Java introduced type erasure with generics in Java 5 so they would work on old versions of Java. It was a tradeoff for compatibility. We've since lost that compatibility  --bytecode can be run on later versions of the JVM but not earlier ones. This looks like the worse possible choice: we've lost type information and we still can't run bytecode compiled for newer versions of the JVM on older versions. What happened?
Specifically I'm asking if there are any technical reasons why type erasure couldn't be removed in the next version of the JVM (assuming, like previous releases, its bytecode won't be able to run on the last version anyway).
: Type erasure could be backported in a manner similar to retrolambda for those who really like it.
Edit: I think the discussion of the definition of backwards vs. forwards compatibility is obscuring the question.
To some extent erasure will be removed in the future with project valhalla to enable specialized implementations for value types.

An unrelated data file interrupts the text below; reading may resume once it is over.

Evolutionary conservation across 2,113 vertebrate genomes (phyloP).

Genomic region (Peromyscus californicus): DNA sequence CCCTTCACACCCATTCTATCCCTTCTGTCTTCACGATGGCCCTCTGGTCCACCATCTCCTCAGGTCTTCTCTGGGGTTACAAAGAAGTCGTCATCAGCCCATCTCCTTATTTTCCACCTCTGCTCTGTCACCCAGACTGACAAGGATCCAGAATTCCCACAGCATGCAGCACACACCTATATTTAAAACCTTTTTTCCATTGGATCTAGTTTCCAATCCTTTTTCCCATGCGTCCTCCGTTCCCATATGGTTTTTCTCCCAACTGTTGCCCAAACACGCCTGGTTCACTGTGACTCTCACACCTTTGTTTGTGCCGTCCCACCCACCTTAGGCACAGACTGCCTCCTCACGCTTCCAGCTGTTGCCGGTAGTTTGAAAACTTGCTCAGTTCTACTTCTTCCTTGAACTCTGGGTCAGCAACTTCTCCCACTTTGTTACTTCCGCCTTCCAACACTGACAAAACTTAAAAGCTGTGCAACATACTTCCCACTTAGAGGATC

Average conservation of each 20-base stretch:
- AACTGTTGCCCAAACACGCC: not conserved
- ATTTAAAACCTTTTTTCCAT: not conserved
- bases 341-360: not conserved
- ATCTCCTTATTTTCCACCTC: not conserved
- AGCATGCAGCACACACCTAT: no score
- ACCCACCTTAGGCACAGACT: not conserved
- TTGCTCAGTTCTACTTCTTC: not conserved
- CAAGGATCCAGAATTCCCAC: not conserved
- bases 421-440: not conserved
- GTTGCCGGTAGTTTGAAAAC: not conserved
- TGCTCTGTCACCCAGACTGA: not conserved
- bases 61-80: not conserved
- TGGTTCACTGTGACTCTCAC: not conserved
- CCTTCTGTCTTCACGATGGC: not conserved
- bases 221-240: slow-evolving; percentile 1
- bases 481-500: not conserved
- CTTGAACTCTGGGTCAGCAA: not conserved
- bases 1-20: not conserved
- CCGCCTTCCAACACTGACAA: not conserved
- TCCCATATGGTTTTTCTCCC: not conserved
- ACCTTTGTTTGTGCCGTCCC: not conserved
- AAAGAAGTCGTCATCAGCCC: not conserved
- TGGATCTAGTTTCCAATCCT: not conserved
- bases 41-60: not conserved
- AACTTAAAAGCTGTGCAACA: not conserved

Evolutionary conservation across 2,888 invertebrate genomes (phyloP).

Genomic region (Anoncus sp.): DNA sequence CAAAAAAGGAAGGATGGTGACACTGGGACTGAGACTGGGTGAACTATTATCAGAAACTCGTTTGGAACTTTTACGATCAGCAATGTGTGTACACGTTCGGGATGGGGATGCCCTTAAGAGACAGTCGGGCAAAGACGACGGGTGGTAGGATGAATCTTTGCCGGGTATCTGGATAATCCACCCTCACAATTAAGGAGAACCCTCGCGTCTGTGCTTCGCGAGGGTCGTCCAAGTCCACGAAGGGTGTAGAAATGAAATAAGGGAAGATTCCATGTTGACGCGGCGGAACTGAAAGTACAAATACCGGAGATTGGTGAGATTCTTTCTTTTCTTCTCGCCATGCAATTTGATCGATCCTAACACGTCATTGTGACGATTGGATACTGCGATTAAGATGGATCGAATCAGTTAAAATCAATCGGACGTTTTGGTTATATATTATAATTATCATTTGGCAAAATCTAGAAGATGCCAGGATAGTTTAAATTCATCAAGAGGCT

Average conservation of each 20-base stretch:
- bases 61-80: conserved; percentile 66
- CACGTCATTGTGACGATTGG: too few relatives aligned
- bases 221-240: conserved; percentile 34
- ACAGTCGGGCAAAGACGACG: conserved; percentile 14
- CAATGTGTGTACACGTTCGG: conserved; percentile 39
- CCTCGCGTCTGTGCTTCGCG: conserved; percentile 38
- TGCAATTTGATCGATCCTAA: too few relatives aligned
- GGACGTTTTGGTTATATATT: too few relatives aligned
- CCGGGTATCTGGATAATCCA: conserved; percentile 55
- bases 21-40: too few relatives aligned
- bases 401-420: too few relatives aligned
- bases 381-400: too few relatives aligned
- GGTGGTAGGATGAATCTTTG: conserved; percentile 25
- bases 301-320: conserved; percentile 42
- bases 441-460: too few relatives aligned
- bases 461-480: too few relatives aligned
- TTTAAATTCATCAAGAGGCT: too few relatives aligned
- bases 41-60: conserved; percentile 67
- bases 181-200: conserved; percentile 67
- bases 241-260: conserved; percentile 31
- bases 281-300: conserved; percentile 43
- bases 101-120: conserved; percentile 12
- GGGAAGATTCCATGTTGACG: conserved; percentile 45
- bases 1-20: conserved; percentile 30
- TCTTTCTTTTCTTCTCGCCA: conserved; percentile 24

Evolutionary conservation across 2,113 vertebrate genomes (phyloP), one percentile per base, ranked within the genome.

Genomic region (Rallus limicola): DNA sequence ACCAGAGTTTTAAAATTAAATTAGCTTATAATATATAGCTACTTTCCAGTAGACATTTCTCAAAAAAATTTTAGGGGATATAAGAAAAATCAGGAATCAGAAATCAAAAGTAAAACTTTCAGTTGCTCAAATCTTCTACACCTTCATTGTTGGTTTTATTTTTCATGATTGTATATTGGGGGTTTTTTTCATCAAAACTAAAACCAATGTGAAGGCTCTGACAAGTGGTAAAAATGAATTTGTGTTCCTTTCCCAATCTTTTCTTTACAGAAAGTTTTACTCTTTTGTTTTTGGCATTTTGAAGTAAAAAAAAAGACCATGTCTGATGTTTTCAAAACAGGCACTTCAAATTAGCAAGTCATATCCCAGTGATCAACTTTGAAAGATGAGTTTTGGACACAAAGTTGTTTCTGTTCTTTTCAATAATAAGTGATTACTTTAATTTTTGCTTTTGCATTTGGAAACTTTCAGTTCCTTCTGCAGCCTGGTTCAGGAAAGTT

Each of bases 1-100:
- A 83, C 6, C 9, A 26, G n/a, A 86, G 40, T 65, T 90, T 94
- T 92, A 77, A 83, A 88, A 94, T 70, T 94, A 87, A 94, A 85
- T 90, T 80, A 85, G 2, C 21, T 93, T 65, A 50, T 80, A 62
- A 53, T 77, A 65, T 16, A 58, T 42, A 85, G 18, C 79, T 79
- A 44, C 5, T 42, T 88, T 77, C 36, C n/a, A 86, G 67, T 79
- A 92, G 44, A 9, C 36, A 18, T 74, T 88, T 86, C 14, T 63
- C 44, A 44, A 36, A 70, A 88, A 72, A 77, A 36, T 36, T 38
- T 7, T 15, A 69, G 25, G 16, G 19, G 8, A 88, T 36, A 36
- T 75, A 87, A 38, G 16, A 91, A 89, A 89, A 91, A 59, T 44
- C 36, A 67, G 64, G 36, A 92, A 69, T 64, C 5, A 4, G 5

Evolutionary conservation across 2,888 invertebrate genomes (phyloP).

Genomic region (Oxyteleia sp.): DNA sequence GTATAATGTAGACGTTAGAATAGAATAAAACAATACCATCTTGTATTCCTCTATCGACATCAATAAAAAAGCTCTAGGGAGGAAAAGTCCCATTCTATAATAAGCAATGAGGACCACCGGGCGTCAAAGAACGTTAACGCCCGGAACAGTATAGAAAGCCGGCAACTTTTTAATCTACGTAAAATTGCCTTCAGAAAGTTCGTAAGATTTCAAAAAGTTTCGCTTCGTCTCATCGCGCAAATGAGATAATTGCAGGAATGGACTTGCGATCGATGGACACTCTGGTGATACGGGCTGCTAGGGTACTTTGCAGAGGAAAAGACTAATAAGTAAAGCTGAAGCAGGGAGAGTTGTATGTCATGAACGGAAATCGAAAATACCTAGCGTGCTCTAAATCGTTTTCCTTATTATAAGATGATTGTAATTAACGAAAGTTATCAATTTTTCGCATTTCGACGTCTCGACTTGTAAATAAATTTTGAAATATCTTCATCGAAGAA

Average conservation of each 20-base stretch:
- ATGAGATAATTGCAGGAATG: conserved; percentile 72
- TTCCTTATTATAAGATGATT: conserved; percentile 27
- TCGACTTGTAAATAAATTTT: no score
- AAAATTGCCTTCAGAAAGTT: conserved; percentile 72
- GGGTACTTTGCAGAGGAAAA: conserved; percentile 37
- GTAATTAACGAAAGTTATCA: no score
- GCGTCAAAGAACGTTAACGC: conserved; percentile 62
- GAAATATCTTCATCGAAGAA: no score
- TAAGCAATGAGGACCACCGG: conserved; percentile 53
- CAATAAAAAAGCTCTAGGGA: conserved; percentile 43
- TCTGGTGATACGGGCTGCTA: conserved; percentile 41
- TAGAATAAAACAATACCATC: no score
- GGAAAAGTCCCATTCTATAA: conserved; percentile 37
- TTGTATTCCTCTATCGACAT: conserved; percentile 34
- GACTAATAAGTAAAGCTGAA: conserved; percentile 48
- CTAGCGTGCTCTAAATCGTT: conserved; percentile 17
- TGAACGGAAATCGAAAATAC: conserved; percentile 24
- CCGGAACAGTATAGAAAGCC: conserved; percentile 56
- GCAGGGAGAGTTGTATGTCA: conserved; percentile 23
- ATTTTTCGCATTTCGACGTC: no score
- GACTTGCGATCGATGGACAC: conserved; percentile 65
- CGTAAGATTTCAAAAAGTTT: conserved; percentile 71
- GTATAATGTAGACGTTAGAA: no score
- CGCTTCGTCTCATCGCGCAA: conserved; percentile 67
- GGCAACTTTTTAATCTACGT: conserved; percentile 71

Or to put it more accurately, type erasure really means the absence of type specialization for generics, and valhalla will introduce specialization over primitives.
Specifically I'm asking if there are any technical reasons why type erasure couldn't be removed in the next version of the JVM
Performance. You don't have to generate specialized code for all combinations of generic types, instances or generated classes don't have to carry type tags, polymorphic inline caches and runtime type checks (compiler-generated
instanceof checks) stay simple and we still get most of the type-safety through compile-time checks.
Of course there are also plenty of downsides, but the tradeoff has already been made, and the question what would motivate the JVM devs to change that tradeoff.
And it might also be a compatibility thing, there could be code that performs unchecked casts to abuse generic collections by relying on type erasure that would break if the type constraints were enforced.